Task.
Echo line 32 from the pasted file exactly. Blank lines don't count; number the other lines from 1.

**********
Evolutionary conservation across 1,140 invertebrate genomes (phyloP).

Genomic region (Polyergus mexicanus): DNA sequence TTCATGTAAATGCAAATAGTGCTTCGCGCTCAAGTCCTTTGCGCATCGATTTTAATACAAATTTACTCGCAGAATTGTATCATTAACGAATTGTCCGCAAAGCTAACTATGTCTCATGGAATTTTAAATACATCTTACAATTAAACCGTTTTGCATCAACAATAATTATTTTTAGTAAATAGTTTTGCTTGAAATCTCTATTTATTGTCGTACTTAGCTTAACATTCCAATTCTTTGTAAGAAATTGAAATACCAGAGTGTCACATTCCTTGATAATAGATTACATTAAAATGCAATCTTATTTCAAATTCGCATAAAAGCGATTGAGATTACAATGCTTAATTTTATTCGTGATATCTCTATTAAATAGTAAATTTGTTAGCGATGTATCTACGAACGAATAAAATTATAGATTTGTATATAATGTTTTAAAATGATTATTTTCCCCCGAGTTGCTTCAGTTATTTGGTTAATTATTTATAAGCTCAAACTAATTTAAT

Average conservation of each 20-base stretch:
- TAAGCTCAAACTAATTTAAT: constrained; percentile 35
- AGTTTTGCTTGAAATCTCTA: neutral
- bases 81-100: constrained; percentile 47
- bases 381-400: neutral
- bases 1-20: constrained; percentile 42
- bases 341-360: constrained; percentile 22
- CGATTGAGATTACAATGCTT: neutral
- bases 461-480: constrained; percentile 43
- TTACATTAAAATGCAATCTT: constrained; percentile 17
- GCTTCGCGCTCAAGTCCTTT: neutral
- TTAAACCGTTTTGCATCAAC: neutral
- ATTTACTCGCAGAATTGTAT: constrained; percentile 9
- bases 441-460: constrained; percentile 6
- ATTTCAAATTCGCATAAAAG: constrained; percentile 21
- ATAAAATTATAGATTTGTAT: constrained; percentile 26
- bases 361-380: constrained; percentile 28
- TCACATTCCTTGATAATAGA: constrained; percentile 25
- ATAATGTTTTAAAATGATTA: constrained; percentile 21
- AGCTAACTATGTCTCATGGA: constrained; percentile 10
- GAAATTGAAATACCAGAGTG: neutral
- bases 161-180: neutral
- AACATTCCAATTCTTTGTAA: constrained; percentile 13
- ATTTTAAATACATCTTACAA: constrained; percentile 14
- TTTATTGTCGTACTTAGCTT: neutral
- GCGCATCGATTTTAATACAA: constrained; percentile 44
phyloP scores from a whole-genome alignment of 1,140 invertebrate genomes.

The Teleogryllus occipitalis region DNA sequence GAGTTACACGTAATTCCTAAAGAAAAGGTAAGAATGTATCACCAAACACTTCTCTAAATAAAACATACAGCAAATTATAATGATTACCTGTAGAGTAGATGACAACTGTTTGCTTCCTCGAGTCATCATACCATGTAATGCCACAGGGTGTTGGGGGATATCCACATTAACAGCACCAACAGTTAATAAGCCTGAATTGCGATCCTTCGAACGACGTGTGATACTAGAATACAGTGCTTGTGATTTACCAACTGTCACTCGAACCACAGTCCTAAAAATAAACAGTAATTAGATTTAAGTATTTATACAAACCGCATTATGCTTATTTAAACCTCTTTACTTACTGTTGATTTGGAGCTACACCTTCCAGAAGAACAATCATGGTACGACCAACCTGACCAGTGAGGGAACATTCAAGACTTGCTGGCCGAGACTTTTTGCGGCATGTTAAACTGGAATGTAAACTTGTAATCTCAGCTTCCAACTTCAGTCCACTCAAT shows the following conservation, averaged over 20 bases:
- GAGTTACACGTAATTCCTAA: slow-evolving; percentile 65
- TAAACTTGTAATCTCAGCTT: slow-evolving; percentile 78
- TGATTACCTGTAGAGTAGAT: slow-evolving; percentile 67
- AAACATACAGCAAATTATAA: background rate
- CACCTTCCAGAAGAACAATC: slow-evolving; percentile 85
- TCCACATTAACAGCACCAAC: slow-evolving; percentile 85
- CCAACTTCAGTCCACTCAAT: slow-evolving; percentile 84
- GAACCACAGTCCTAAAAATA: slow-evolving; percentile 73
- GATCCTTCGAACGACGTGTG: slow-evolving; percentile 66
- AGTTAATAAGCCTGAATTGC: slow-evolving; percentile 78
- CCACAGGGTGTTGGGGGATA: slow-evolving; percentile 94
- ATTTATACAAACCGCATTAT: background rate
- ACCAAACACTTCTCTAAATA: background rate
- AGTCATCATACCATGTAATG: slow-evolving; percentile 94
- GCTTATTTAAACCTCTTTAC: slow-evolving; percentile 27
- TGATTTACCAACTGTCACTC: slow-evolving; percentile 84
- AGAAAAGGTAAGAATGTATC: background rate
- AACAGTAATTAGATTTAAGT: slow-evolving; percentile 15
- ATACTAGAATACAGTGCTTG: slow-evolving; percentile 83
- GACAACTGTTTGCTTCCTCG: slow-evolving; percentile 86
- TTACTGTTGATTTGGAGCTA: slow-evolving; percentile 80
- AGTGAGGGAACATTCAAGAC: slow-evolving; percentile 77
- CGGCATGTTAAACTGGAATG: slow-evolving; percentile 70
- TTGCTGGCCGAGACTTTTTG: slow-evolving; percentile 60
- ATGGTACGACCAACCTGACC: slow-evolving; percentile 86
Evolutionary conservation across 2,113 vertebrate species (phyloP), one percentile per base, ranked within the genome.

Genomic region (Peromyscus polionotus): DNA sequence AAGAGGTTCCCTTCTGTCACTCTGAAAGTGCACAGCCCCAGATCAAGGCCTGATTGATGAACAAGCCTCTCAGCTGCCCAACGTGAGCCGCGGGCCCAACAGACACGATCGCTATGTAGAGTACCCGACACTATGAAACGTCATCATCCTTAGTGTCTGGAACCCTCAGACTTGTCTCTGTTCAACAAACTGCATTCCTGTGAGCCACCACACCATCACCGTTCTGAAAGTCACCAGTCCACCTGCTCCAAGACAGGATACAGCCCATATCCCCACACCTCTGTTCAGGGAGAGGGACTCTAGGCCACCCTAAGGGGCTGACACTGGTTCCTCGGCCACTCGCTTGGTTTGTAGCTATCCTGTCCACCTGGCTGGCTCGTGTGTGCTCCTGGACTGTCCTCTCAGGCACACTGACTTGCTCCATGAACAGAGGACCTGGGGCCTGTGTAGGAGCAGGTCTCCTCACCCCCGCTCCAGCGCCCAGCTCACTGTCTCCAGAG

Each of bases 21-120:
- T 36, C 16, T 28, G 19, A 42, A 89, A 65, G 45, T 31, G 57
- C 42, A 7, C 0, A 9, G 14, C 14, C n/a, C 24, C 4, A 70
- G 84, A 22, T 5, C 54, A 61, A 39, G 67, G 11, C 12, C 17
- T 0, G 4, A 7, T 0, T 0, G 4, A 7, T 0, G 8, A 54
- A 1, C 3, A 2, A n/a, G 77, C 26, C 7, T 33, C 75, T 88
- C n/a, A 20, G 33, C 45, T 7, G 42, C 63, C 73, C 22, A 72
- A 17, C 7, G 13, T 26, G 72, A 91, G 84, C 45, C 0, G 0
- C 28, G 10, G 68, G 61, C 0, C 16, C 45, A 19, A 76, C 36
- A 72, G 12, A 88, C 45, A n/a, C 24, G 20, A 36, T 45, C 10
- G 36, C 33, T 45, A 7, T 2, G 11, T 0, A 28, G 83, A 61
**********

- TAAACTTGTAATCTCAGCTT: slow-evolving; percentile 78